Health standards tightened

All of Norfolk's main health trusts have been given an unconditional licence to provide services under a new, tougher system for regulating standardsFrom Thursday, 381 NHS trusts in England will have to be registered with the Care Quality Commission by law to provide care.

All of Norfolk's main health trusts have been given an unconditional licence to provide services under a new, tougher system for regulating standards

From Thursday, 381 NHS trusts in England will have to be registered with the Care Quality Commission by law to provide care. To be registered, trusts must show they meet new essential standards of quality and safety, which the regulator will constantly monitor.

The new standards cover important issues for patients such as treating people with respect, involving them in decisions about care, keeping clinical areas clean, and ensuring services are safe.

Where it finds trusts are not meeting standards, the regulator has stronger enforcement powers than ever before. This can start with a warning notice and escalate to fines, prosecution, restrictions on activities or in extreme cases, closure.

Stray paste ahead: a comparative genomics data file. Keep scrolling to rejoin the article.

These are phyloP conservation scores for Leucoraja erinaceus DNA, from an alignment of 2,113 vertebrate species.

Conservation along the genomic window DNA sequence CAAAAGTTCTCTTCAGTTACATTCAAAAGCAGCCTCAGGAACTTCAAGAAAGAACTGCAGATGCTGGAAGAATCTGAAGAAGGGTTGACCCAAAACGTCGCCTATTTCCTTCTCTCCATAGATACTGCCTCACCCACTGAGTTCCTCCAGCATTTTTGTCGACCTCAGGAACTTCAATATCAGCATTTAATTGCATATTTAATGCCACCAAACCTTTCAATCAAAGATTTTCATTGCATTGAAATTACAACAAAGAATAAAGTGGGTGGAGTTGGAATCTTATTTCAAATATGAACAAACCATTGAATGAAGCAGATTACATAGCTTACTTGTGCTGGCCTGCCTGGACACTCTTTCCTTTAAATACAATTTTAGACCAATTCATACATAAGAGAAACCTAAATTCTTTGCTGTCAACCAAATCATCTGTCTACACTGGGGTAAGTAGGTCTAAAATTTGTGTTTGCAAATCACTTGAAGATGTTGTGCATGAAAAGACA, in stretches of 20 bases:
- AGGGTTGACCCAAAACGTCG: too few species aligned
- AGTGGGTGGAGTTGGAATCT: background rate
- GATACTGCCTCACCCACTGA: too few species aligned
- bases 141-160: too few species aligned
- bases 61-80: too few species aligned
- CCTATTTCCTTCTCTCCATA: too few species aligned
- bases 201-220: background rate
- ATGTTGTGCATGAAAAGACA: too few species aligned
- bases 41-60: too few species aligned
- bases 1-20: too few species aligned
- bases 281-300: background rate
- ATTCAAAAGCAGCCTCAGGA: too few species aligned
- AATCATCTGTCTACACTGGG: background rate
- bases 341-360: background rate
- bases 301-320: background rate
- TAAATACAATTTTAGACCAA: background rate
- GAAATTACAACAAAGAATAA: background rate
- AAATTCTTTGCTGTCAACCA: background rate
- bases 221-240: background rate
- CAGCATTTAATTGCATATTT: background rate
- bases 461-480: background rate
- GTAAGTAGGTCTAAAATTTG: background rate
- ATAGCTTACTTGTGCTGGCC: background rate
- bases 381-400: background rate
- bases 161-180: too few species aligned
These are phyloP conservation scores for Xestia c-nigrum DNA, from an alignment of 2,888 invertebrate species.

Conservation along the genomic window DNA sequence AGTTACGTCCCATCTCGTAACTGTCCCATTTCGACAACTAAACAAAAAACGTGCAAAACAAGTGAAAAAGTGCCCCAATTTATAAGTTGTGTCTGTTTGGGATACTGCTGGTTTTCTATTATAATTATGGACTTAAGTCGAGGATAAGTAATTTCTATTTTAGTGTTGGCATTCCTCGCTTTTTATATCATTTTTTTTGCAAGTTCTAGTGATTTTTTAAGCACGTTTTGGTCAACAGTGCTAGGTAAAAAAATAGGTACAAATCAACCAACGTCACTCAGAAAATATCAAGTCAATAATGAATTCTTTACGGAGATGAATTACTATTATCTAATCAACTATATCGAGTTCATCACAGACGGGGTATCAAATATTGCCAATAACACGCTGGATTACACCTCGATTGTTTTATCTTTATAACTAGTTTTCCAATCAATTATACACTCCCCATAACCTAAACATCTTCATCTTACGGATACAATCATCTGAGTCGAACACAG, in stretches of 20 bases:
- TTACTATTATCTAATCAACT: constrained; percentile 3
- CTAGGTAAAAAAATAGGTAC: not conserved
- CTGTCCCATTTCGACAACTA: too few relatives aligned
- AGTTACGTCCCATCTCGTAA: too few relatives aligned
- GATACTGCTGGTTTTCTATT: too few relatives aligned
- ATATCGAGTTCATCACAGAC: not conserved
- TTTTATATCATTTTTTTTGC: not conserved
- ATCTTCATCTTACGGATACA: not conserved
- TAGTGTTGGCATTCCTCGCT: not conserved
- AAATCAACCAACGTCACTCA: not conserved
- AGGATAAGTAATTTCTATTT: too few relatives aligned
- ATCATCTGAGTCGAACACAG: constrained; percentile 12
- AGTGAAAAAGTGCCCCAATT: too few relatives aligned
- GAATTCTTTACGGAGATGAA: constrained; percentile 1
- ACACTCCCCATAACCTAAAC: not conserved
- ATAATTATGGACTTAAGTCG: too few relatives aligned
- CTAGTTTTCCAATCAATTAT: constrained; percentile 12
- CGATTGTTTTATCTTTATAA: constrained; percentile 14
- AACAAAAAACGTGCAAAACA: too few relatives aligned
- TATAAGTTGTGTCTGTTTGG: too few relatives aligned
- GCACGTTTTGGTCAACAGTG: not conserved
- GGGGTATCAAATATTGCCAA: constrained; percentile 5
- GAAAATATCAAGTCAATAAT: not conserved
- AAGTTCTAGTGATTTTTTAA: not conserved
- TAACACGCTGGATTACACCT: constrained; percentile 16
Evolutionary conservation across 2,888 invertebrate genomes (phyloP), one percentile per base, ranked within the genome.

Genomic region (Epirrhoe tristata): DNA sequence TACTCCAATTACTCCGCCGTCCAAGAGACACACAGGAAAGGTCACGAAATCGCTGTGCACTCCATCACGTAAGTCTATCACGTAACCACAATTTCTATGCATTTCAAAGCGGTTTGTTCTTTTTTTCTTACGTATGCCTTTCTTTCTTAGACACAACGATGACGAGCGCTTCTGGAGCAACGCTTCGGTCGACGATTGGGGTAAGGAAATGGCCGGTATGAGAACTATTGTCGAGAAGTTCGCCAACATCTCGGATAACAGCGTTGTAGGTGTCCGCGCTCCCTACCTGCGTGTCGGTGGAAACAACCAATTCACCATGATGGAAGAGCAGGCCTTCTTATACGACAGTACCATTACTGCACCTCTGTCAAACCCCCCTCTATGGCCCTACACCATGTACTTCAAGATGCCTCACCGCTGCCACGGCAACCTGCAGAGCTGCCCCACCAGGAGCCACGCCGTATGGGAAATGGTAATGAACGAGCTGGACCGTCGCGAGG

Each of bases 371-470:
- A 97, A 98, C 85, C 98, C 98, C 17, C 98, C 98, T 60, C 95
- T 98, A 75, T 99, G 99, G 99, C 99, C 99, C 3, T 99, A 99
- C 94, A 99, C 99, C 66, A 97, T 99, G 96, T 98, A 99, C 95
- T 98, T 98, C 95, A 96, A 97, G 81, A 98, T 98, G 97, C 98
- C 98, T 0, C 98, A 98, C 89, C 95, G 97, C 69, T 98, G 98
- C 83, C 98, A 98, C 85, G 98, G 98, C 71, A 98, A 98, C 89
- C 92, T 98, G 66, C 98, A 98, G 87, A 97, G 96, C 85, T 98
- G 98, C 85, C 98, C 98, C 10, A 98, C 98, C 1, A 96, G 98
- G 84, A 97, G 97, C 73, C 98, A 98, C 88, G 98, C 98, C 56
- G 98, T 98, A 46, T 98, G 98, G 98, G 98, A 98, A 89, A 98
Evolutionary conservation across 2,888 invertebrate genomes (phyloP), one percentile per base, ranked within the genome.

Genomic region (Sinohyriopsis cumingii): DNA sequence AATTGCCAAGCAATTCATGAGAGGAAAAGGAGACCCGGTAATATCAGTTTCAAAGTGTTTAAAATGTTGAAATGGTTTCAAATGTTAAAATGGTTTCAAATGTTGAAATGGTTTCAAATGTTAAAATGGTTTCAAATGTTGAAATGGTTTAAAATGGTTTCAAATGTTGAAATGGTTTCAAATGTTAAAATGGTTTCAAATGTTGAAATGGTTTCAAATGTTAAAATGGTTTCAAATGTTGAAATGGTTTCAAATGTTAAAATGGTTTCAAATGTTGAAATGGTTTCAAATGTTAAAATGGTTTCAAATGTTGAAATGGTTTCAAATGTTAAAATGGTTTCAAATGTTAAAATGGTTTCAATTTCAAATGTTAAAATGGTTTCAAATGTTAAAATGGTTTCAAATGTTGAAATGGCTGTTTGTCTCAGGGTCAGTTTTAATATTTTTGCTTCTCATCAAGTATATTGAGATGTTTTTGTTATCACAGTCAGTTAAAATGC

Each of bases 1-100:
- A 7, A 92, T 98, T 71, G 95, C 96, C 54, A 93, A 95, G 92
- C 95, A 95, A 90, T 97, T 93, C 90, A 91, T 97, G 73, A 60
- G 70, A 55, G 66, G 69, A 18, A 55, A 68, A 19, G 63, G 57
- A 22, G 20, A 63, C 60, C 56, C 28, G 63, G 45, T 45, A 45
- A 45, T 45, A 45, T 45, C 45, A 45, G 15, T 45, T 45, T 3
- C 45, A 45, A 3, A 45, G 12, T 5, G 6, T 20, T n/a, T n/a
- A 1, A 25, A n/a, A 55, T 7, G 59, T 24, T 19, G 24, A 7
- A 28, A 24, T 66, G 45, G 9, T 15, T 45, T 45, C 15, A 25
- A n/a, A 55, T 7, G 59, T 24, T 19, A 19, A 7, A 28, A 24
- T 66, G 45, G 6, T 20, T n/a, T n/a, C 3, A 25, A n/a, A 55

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Under the new system, trusts will be judged on the outcomes and experiences of patients, not just whether there are systems and processes in place.

Anna Dugdale, chief executive of the Norfolk and Norwich University Hospital, said: “Our staff are dedicated to providing high quality care that is safe and effective. We are delighted that the Care Quality Commission has recognised this by licensing our hospitals without conditions. We will continue to work hard to make sure our patients get the very best care.”

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Other trusts include the James Paget University Hospital in Gorleston, the Queen Elizabeth Hospital in Kings Lynn and the Norfolk and Waveney Mental Health Trust.

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